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WIREs Syst Biol Med
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Small molecule signaling, regulation, and potential applications in cellular therapeutics

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Small molecules have many important roles across the tree of life: they regulate processes from metabolism to transcription, they enable signaling within and between species, and they serve as the biochemical building blocks for cells. They also represent valuable phenotypic endpoints that are promising for use as biomarkers of disease states. In the context of engineering cell‐based therapeutics, they hold particularly great promise for enabling finer control over the therapeutic cells and allowing them to be responsive to extracellular cues. The natural signaling and regulatory functions of small molecules can be harnessed and rewired to control cell activity and delivery of therapeutic payloads, potentially increasing efficacy while decreasing toxicity. To that end, this review considers small molecule‐mediated regulation and signaling in bacteria. We first discuss some of the most prominent applications and aspirations for responsive cell‐based therapeutics. We then describe the transport, signaling, and regulation associated with three classes of molecules that may be exploited in the engineering of therapeutic bacteria: amino acids, fatty acids, and quorum‐sensing signaling molecules. We also present examples of existing engineering efforts to generate cells that sense and respond to levels of different small molecules. Finally, we discuss future directions for how small molecule‐mediated regulation could be harnessed for therapeutic applications, as well as some critical considerations for the ultimate success of such endeavors. WIREs Syst Biol Med 2018, 10:e1405. doi: 10.1002/wsbm.1405 This article is categorized under: Biological Mechanisms > Cell Signaling Biological Mechanisms > Metabolism Translational, Genomic, and Systems Medicine > Therapeutic Methods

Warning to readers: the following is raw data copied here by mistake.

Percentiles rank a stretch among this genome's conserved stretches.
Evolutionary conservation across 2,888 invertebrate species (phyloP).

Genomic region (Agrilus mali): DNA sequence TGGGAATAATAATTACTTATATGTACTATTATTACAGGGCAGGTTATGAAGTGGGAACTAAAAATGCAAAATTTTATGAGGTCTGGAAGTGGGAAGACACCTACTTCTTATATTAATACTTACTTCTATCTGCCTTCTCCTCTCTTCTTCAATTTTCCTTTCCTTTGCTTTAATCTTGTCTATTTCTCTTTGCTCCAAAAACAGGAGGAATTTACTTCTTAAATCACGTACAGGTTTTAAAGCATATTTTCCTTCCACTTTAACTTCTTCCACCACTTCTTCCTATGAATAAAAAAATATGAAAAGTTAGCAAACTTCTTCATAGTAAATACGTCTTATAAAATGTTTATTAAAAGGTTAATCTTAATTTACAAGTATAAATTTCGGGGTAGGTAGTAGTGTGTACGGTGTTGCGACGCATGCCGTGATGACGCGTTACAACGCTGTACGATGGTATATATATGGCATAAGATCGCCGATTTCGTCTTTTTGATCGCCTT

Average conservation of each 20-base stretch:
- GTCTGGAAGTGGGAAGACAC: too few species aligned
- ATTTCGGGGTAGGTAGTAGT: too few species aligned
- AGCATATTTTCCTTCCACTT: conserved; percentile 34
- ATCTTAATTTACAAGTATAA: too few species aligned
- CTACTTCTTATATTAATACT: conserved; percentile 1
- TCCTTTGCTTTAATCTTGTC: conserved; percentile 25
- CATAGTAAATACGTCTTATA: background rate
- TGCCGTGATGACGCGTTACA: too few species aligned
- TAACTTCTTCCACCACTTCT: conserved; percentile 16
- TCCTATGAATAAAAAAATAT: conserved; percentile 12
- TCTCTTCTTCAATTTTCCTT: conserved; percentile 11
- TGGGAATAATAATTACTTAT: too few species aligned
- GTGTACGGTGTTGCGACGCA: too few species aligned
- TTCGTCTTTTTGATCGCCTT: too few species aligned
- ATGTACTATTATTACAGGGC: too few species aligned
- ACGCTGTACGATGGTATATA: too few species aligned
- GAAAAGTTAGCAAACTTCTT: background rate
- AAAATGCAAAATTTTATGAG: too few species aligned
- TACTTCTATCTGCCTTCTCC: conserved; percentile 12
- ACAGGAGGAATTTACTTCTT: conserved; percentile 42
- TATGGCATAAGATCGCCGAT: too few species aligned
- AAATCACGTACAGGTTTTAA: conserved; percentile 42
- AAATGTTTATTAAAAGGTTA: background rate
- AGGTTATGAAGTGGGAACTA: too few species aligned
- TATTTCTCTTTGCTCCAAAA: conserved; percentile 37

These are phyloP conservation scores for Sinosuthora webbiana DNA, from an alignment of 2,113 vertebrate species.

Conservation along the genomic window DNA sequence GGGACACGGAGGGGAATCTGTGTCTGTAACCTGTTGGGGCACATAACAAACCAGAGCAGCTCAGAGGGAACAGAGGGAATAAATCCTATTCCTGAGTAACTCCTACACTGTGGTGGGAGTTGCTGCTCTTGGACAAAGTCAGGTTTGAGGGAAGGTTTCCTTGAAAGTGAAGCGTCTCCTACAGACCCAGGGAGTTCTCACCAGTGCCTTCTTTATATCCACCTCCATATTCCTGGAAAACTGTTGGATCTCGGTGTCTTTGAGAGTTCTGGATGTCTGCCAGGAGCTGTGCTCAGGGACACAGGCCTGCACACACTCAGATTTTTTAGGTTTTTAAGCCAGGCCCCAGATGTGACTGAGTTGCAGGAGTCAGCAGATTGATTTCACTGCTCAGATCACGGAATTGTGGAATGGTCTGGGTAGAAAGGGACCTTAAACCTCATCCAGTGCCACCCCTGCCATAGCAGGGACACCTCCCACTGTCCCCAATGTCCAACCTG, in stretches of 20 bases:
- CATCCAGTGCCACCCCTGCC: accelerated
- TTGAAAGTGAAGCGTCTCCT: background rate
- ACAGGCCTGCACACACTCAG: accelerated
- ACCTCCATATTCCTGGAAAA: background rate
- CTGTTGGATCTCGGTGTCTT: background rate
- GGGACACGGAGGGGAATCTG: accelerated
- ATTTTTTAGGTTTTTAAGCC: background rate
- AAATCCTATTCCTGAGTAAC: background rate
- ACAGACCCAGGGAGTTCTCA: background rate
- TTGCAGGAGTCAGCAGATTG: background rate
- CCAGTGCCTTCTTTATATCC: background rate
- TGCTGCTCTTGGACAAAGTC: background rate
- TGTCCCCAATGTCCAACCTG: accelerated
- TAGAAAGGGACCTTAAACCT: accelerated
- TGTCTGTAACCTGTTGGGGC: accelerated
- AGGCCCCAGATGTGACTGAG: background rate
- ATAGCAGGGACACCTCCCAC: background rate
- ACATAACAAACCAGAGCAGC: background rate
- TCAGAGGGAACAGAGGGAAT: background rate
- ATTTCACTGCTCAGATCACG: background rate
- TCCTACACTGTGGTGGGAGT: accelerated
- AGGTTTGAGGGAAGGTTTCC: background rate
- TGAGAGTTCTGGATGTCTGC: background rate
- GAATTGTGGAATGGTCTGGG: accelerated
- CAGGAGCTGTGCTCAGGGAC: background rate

Overview of the ways that metabolite signals can be harnessed to create cellular therapeutics. Extracellular metabolites, including amino acids, fatty acids, and quorum‐sensing molecules, can trigger changes in cellular activity. Some metabolites enter the cytoplasm directly through the membrane or through specific transporters, and other metabolites bind to proteins either extracellularly or in the periplasm and trigger signaling cascades. Metabolites can affect changes in cells by changing the conformation of enzymes, mRNA, or transcription factors. Ultimately, to create effective cellular therapeutics, cells will have to sense and respond to multiple metabolite markers by enacting layered logic gates to tightly and specifically control the production of therapeutic proteins or metabolites. Finally, the therapeutic molecules must be released so that they can have the desired effect on the target cells.
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Quorum‐sensing signaling and regulation. (a) N‐acyl‐homoserine lactone (AHL)‐mediated quorum‐sensing networks. LuxI is an AHL synthase that produces AHLs that can freely diffuse through the membrane. When the AHL concentration reaches a critical threshold, LuxR family proteins bind AHL to alter the transcription of target genes. (b) The autoinducer‐2 (AI‐2) mediated the quorum‐sensing network in E. coli. LuxS produces the quorum‐sensing molecule AI‐2. The transporter YdgG facilitates AI‐2 export. When the AI‐2 concentration has reached a threshold level, the ATP‐binding cassette (ABC) transporter LsrACDB imports AI‐2 into the cytoplasm, where it is phosphorylated by LsrK. The phosphorylated AI‐2 molecule binds to LsrR, prompting derepression of target genes. (Adapted from Ref and Ref )